In the mid 1970s I donated my doll collection to someone who loved and appreciated it more than I did. Today I had the privelege of doing it all over again.
I was the first child born in my parents' circle of friends. This circle was made up of my father's Air Force mates.
Dad's mates all brought me dolls from all over the world, usually dressed in national or culturally distinctive costumes. Consequently I became the possessor of many dolls even for a little girl in the 1960s.
People who visited our house were shown my doll collection which had a special set of shelves on the wall of the bedroom. Visitors usually slept in my room so they got to see the dolls a fair bit. These were display dolls, not play dolls. All visitors assumed that I loved collecting these dolls and they brought more.
In fact, I had a love/hate relationship with the dolls. I loved receiving them as gifts and loved the being known as the little girl who collected beautiful dolls because that was somehow special, but I didn't like them much. I really wanted Barbies like my school friends and particularly like the glamourous girls who'd been to the States and had LOTS.
By the early 1970s, we'd come to Canberra and I was at school, playing sport and had lost interest in playing with dolls - dolls were boring when there was a game of backyard cricket or war with the kids in the next street, or hockey, or softball and most of all dolls were girly.
I was also the eldest grand-daughter on my mother's side of the family.
Just before my first birthday, Dad was posted to active service in Vietnam and mum returned with me from Malaysia where they had married and I was born. We went to live with my grandparents, who by then had a property near Jerilderie in NSW.
Nanna had only ever been given one doll in her brief childhood. She had the doll only a few days when her mother made her give it to cousin Betty who didn't have a doll. Nanna's mother, Eileen, was confined to a mental institution following the birth of Uncle Jack and remained there until she died in forty years later. I suspect it was post-natal depression, but the family story is that Eileen got better but refused to come home to her husband Reuben and the children because Reuben was such a brute. Nanna was 9 yrs and 2 months old when Jack was born. By the age of 10 she was, effectively, mother to her 3 younger siblings.
Nanna made sure I had LOTS of dolls. Somewhere there is a photo of the 2 year old me toddling down the garden path at "Sunnyglee" with the white metal pram with navy trim that Nanna bought me. The pram is absolutely stuffed full with dolls. Mum says I was running away from home and had turned to glare at the camera, hands on hips, in what was to become a familiar pose to my family.
By the mid 1970s Grandad sold the farm at Jerilderie and they moved to Canberra. I spent a lot of time with them and in a clear-out fit, familiar to people who read this blog's Sunday posts, I gave Nanna all my dolls. She loved them.
The deal was that she would look after the dolls and maybe add to the collection and when she died, they would all be mine. I must have had some donor-remorse because I remember being torn between wanting her to live a very long time so I would get even more dolls, or dying soon so I could have them back. Not a very worthy thought, but I recall having it.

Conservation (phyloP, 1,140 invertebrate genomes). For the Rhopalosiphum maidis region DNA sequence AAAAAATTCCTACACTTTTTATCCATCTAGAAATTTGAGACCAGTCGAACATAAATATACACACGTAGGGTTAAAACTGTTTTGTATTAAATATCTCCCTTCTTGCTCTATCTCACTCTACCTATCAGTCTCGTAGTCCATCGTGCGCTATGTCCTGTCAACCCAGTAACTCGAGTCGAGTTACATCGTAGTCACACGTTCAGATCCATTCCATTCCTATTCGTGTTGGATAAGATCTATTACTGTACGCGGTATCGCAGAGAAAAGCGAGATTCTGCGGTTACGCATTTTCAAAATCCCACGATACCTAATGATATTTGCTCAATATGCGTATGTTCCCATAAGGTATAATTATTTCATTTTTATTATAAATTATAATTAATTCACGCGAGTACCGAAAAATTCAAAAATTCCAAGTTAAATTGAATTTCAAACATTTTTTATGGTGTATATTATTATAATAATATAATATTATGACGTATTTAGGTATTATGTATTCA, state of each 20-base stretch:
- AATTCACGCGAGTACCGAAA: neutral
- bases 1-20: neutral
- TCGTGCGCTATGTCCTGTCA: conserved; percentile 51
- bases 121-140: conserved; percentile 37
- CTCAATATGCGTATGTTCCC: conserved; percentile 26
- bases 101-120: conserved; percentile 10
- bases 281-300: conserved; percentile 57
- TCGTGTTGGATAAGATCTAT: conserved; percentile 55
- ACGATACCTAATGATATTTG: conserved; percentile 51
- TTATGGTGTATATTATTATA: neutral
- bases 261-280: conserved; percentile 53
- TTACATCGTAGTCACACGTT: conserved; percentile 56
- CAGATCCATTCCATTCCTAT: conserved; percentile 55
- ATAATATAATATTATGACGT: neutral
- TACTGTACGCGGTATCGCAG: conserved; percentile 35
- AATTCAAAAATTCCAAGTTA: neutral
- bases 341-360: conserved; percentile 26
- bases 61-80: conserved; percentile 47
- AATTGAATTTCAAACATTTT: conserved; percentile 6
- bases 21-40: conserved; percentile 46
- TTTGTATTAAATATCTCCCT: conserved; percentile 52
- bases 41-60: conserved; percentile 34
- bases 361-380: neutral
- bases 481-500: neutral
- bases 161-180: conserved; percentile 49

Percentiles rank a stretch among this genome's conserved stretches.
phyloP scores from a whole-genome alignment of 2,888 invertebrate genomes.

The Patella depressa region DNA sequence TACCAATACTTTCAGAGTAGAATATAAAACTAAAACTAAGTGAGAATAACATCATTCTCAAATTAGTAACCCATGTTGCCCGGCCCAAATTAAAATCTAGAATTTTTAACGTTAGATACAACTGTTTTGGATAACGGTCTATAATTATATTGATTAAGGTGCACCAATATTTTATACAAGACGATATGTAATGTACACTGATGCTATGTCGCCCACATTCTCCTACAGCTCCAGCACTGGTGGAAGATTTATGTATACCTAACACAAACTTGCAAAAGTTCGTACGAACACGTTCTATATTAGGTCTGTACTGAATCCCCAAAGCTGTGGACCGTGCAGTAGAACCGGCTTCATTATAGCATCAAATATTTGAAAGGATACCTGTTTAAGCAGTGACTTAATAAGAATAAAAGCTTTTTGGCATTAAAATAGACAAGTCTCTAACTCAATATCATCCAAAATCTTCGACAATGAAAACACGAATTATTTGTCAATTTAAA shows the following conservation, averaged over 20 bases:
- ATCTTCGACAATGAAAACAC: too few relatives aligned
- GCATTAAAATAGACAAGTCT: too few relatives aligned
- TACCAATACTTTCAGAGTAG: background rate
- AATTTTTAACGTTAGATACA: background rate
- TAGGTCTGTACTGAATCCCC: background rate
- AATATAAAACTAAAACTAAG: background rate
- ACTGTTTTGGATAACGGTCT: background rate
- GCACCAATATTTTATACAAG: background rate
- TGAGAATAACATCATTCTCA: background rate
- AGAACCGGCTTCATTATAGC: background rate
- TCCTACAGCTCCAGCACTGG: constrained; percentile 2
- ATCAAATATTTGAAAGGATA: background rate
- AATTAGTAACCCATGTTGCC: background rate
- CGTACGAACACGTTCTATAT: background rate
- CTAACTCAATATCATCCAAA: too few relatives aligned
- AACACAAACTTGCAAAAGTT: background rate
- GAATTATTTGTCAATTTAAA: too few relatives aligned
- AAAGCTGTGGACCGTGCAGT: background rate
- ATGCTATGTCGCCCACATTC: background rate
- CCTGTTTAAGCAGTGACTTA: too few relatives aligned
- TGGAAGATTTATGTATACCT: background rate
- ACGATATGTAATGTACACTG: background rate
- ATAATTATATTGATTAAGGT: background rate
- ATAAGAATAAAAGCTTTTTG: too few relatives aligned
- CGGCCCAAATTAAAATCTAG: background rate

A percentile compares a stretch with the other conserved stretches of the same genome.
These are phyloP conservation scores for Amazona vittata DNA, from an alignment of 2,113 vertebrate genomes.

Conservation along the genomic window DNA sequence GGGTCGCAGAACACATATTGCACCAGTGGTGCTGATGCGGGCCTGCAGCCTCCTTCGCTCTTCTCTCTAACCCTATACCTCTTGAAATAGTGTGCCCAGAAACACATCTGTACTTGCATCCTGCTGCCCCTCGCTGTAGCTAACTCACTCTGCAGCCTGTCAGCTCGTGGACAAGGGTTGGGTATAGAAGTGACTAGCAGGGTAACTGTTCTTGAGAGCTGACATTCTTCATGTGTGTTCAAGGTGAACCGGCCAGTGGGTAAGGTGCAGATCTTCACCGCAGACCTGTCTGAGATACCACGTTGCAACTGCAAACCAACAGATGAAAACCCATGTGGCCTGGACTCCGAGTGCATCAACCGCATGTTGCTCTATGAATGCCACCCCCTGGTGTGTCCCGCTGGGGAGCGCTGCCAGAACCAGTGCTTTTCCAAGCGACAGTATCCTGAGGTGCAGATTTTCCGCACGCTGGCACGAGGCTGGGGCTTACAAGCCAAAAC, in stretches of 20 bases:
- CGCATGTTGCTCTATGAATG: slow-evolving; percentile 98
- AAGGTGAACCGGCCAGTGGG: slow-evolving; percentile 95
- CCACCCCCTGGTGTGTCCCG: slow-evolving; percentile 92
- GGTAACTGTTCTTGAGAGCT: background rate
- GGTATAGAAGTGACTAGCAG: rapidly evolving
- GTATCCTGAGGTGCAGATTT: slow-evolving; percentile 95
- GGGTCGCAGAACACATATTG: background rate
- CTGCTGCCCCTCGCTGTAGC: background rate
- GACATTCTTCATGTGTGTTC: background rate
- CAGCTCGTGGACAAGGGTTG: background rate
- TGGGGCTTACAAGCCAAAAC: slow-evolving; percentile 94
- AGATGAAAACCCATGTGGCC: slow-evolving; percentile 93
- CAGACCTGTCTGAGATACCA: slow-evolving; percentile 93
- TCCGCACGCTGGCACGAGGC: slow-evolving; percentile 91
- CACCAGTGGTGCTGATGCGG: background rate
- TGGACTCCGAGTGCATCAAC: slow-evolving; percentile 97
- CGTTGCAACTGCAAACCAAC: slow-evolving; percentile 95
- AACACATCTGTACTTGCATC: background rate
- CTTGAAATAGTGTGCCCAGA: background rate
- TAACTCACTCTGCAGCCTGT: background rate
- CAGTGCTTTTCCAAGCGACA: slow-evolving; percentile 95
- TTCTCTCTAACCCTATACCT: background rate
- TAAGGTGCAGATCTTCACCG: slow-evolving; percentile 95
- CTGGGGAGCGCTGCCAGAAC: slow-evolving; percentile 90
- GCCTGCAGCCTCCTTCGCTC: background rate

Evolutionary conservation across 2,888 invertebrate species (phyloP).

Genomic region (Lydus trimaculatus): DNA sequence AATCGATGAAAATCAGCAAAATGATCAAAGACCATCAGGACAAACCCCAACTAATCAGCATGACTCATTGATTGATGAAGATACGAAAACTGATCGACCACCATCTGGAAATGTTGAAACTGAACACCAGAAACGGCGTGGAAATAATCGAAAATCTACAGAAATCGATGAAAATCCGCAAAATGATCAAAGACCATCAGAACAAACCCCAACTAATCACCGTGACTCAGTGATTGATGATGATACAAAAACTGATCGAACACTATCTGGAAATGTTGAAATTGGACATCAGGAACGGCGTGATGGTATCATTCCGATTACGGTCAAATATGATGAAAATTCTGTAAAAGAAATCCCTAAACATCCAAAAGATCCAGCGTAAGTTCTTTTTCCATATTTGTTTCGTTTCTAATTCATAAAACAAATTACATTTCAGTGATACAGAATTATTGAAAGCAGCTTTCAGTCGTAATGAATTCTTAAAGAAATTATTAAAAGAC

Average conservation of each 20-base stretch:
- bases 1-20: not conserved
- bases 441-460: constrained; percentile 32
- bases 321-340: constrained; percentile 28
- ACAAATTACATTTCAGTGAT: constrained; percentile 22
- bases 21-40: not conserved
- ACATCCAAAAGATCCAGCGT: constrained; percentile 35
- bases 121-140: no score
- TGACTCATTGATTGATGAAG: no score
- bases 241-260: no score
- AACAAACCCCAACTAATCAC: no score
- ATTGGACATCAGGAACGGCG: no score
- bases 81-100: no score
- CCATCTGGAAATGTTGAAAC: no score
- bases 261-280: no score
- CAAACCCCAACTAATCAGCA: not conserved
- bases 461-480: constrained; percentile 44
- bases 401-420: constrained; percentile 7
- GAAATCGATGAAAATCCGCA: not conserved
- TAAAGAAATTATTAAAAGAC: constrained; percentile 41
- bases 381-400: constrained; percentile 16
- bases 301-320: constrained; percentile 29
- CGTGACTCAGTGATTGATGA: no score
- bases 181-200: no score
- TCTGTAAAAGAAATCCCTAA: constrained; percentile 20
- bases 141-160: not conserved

Add to the collection, Nanna did. And so did I. Nanna joined the Canberra Doll Club. She knitted clothes for her babies, and together we sewed frocks to clothe her growing brood. She learned to make porcelain dolls, as did Aunty Marg. I sewed clothes for those dolls, too.
When I was older and op-shopping on my own, I would bring her back gems that appealed to me. We had very different taste but she graciously accepted my gifts. She began travelling overseas in the 1980s and bought several collector's pieces, too.
In January 2006 Nanna moved back to Leeton. Firstly into a flat and then into a nursing home. She took many of her dolls with her, leaving the majority at her house which was being rented by my cousin. In October 2006 my cousin insisted I remove the dolls and a couple of months after that Aunty Marg brought many more dolls back. 4 x 100 litre plastic containers full, plus 2 large cartons and several small bags of them.
My aunts, cousins and mother all had their pick of the dolls, and I selected a couple of significant dolls to keep, but for nearly a year they've been on my mind. It was so sad to have them stored. My grandmother loved these dolls and I really wanted to find homes for them. I couldn't just turf them. Some of them are wearing my baby clothes, or clothes made by my mother out of fabric left over from clothes made for me. Many are wearing dresses, singlets, knickers, booties and bonnets knitted by Nanna. Some of the dresses I made. There was too much love in this collection to dump them on an op-shop which would quite likely turf them anyway.
Then Janet began to blog about her rescued babies. I was pretty sure I'd found the right person to help out with Nanna's babies and it turns out that Janet is an angel. Her excited and positive response to adopting Nanna's dolls was a god-send and today the adoption took place. Actually, it's more like a fostering because when Janet's beautiful grandsons dropped by, they chose one each. You can see the pictures on Janet's blog. I couldn't be happier and reckon I've done Nan, and the 151 dolls that were fostered today, proud.